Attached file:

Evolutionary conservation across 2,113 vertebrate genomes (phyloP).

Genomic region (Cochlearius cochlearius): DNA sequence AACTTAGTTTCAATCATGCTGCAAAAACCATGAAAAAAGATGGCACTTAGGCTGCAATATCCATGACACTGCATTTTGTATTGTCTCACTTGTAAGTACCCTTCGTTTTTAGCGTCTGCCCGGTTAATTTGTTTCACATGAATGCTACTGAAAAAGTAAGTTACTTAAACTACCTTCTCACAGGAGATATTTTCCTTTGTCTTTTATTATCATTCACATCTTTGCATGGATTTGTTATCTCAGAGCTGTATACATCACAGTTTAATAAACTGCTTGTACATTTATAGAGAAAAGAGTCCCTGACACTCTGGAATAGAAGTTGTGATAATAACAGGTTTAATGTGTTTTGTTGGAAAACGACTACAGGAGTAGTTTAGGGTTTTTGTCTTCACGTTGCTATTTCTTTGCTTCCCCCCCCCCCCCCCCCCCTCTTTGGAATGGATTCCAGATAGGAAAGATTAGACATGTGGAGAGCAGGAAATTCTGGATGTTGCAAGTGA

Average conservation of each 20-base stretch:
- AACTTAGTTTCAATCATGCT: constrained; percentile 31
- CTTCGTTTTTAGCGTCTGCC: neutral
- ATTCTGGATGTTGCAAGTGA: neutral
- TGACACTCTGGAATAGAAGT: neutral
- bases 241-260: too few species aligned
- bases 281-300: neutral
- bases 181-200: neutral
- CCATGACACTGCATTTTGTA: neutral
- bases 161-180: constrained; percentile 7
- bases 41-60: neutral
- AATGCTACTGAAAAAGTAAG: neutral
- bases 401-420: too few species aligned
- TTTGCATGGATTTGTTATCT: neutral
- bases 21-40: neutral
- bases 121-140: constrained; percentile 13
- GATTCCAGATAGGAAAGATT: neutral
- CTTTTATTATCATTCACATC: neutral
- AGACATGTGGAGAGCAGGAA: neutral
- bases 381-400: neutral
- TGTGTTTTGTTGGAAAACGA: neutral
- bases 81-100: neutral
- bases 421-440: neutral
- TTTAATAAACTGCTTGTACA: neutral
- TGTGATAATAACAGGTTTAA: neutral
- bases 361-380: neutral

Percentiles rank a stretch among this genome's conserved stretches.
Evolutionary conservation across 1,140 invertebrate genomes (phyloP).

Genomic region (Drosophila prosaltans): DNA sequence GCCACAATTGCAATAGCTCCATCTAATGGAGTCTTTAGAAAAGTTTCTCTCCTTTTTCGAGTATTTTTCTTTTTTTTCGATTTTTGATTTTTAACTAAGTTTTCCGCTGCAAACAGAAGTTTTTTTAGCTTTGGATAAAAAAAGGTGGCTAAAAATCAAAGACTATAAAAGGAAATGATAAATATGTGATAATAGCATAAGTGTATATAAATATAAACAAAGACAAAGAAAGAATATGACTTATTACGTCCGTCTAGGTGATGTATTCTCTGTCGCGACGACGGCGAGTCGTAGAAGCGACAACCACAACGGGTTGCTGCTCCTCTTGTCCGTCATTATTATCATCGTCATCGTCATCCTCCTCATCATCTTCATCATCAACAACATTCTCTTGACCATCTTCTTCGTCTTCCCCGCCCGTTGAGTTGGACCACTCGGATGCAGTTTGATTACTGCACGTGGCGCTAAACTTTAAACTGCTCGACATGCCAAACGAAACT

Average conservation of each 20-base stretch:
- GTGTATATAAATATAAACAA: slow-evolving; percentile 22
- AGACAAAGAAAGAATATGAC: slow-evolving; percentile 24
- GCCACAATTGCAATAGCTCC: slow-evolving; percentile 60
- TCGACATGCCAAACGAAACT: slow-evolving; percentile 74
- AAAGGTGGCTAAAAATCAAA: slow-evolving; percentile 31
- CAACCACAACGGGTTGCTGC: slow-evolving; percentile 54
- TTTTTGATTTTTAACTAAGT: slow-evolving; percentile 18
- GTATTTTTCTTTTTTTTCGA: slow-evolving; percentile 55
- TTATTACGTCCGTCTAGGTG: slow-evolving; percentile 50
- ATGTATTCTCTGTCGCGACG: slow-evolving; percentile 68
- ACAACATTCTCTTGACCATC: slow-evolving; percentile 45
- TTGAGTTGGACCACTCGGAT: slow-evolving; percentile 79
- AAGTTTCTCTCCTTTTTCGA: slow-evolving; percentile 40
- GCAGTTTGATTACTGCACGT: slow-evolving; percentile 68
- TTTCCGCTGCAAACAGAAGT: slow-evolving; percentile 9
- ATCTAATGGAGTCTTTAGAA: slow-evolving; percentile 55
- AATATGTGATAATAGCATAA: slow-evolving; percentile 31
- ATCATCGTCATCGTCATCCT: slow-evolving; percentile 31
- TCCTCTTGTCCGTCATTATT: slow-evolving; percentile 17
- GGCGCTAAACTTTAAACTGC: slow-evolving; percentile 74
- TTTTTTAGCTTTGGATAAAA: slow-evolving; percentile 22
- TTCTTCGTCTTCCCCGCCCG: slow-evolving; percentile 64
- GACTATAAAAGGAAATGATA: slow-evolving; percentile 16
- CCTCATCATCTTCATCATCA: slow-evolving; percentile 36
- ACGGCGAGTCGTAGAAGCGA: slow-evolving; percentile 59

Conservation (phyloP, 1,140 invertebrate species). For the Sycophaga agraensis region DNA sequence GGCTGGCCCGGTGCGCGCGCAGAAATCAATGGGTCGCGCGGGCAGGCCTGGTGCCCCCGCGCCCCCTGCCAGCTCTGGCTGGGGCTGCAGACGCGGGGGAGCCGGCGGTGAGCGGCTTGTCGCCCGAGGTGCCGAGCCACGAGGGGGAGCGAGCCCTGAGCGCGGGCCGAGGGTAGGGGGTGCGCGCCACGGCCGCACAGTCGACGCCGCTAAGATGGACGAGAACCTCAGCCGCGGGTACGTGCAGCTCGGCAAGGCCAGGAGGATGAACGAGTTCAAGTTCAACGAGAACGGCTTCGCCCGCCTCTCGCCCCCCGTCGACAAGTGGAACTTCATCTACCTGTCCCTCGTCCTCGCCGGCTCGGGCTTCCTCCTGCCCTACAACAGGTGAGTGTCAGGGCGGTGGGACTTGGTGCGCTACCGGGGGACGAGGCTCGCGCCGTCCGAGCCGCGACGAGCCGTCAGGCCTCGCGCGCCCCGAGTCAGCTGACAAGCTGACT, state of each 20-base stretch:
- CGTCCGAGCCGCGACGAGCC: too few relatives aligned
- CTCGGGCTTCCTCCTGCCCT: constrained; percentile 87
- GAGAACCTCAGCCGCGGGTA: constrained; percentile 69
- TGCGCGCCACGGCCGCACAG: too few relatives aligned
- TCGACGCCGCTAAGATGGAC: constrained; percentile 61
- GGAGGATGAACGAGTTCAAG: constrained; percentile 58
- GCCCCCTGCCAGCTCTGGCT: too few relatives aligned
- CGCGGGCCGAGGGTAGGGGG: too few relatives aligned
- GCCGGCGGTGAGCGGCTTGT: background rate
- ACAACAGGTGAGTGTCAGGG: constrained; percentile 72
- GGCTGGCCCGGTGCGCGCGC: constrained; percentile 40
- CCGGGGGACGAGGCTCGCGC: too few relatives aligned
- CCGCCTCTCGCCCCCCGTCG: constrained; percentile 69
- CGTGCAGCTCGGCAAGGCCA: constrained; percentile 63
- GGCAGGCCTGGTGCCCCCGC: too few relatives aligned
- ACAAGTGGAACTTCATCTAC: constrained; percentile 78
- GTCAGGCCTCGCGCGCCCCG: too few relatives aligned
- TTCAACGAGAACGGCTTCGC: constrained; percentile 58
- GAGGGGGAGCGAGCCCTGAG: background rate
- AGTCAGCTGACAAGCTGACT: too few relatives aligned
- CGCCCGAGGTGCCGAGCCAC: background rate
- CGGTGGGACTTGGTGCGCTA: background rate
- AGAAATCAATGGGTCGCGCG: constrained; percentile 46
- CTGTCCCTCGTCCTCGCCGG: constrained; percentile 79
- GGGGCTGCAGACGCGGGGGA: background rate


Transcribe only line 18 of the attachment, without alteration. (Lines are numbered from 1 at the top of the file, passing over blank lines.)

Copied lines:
- bases 121-140: constrained; percentile 13